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Surviving but not yet secure
Published in Al-Ahram Weekly on 08 - 07 - 2010

The world economy is recovering, but challenging issues remain to be addressed, Sherine Nasr reports
There is no doubt that international economic recovery is proceeding, but progress is not uniform. The recently launched International Monetary Fund (IMF) Regional Economic Outlook has revealed that while growth prospects for advanced economies are subdued, emerging economies are growing at a much faster rate.
"Whatever growth we will encounter, it will not make up for the ground we've lost during the financial crisis," commented Saade Chami, director of the Middle East Technical Assistance Centre (METAC) during a roundtable discussion organised by the Egyptian Centre for Economic Studies (ECES) last Sunday.
Although global financial markets are recovering faster than expected, bank credits remain low, and while credit growth is reaccelerating in many emerging and developing economies, financial conditions remain more fraught than before the crisis. According to the IMF report, expected growth rates in advanced countries will range between 2.3 to 2.5 per cent during 2010/11 while emerging economies are expected to grow by 6.1 to 6.5 per cent during the same period.
"Major global challenges include the need to reform financial systems, devise credible exit strategies, combat unemployment and manage capital inflows," said Chami.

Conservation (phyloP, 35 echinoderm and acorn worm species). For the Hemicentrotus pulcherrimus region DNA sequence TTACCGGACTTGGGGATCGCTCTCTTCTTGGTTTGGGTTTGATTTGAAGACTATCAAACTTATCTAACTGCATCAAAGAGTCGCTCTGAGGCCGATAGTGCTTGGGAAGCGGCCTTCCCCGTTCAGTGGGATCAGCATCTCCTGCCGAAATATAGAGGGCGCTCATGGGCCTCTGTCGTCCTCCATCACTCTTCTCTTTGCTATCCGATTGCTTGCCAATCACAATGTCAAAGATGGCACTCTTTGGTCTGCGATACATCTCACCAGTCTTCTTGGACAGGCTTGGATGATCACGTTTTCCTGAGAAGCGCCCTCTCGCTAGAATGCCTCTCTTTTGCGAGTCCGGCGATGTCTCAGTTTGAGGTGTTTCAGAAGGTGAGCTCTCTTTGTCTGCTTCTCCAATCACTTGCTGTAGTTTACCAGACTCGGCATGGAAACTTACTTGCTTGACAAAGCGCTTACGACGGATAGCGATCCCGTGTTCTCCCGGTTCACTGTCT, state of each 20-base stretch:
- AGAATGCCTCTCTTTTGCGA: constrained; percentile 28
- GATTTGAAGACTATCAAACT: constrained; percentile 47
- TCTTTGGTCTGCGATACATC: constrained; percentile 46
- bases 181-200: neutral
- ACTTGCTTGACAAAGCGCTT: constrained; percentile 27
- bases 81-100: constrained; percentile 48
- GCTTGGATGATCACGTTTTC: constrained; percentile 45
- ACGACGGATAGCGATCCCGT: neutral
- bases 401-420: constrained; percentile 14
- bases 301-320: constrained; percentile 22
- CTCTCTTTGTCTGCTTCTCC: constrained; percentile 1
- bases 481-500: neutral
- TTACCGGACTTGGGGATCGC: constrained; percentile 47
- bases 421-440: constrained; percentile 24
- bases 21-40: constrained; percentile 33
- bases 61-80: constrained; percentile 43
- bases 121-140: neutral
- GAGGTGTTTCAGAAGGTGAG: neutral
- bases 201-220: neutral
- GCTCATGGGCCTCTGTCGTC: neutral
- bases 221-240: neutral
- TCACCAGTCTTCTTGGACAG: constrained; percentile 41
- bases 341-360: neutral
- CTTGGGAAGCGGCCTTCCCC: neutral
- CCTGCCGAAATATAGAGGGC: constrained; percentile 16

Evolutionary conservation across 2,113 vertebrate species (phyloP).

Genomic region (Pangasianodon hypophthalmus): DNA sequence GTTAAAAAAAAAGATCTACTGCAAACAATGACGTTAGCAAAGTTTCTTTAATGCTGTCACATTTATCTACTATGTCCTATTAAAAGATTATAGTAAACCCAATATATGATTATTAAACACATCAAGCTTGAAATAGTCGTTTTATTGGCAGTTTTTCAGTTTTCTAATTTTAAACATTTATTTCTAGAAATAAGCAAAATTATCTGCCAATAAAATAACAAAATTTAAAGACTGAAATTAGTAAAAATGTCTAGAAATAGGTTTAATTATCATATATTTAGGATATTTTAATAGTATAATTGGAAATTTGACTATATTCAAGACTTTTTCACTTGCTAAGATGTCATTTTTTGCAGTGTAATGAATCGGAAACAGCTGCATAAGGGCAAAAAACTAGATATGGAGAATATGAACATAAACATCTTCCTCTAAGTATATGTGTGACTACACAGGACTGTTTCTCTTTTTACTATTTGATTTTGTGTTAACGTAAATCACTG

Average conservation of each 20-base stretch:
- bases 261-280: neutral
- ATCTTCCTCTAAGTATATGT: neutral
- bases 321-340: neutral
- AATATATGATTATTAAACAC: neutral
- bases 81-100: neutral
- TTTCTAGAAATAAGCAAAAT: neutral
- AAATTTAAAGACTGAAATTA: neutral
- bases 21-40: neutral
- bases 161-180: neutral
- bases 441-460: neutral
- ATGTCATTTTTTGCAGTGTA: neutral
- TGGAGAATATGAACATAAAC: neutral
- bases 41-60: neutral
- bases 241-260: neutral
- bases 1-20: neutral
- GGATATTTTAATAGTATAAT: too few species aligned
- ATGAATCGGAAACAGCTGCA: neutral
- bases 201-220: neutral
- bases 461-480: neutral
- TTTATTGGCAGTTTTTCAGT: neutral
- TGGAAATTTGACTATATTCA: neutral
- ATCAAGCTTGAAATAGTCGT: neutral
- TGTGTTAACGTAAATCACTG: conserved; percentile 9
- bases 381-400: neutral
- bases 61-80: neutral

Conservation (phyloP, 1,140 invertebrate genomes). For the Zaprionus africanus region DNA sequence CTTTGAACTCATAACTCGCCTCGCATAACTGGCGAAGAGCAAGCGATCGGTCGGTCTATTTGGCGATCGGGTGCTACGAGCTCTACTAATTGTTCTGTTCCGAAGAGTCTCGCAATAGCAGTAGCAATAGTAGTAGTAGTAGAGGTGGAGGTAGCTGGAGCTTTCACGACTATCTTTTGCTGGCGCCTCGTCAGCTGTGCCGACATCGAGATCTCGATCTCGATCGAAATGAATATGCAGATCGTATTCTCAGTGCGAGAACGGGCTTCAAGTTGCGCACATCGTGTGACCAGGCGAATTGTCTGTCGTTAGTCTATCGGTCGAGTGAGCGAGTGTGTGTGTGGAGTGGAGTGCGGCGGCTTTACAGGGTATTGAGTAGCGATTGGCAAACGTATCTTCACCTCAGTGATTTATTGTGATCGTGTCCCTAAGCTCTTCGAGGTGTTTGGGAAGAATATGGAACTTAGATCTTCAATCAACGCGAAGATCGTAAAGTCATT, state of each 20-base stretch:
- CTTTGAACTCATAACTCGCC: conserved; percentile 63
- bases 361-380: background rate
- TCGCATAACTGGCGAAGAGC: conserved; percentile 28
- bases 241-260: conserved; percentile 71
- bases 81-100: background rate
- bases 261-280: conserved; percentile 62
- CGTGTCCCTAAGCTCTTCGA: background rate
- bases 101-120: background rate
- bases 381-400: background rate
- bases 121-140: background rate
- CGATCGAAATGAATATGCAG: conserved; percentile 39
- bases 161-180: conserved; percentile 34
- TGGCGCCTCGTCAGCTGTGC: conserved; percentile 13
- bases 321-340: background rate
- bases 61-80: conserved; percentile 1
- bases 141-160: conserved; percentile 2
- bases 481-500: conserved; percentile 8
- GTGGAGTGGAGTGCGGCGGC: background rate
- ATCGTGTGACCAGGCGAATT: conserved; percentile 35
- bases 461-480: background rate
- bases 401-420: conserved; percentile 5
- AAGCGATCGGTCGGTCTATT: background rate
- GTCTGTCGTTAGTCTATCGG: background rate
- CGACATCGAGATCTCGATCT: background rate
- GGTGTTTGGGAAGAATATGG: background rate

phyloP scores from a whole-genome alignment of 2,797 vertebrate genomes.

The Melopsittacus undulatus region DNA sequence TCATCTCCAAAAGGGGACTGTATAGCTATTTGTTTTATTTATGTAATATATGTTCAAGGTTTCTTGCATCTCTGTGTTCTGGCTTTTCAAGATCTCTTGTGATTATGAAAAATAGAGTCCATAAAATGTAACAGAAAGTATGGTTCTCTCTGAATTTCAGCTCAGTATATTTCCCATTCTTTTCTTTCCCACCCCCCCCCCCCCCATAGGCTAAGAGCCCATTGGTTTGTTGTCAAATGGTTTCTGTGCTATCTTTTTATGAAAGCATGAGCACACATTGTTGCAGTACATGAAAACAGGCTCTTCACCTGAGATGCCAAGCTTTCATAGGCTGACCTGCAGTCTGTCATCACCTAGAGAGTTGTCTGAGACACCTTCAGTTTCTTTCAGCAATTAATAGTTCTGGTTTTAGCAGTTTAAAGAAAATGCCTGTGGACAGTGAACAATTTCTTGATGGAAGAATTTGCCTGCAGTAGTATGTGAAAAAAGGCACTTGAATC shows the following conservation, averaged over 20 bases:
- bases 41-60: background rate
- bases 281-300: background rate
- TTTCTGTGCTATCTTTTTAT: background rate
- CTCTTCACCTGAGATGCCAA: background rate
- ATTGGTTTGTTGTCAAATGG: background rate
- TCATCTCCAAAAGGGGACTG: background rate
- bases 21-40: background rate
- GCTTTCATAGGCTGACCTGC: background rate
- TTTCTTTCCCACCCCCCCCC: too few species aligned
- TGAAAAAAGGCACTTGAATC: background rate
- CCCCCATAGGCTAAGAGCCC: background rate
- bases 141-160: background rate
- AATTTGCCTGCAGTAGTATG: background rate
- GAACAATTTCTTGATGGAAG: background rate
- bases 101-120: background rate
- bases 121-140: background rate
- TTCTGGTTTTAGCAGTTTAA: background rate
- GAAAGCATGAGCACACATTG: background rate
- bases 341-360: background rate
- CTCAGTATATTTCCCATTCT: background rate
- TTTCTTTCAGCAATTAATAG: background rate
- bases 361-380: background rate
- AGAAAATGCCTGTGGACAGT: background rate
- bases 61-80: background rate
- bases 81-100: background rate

On the regional level, the IMF report divided the Middle East, North Africa, Afghanistan and Pakistan (MENAP) into oil exporting and oil importing countries. Oil exporters -- including Algeria, Bahrain, Iran, Iraq, Kuwait and Saudi Arabia among others -- had to deal with two major challenges in 2009: a sharp decline in oil prices (estimated at 36 per cent compared to 2008) and the tightening of financing conditions. Nevertheless, they continue to recover, driven by rising oil demand and supportive policies.
Many of these countries have undertaken large spending schemes directed towards infrastructure projects. "Saudi Arabia implemented the largest stimulus package relative to GDP among G20 countries in 2009," underlined the report, adding that total central government expenditure increased by more than 10 percentage points of GDP from 2007 to 2009.
Meanwhile, a rebound in capital inflows was concentrated in new bond issuances, which reached a record level of $28 billion for the year, "about half of which was by sovereigns. On the other hand, bank loans remained subdued."
The improving external environment helped many of the countries concerned to rebuild their stock of international reserves: Saudi Arabia to $27 billion, Algeria to $14 billion and Libya to $11 billion. What is clouding the horizon, however, is the sharp decline in bank deposits and continued uncertainty about oil prices. "Banks are suffering from decreasing deposits, and because profitability has been affected banks have become more careful on to whom they lend," commented Chami.
The IMF report underlines that while many MENAP oil exporters will expand their fiscal spending in 2010, fiscal balances are projected to improve and non-oil sectors will continue to be buoyed by accommodative macro policy.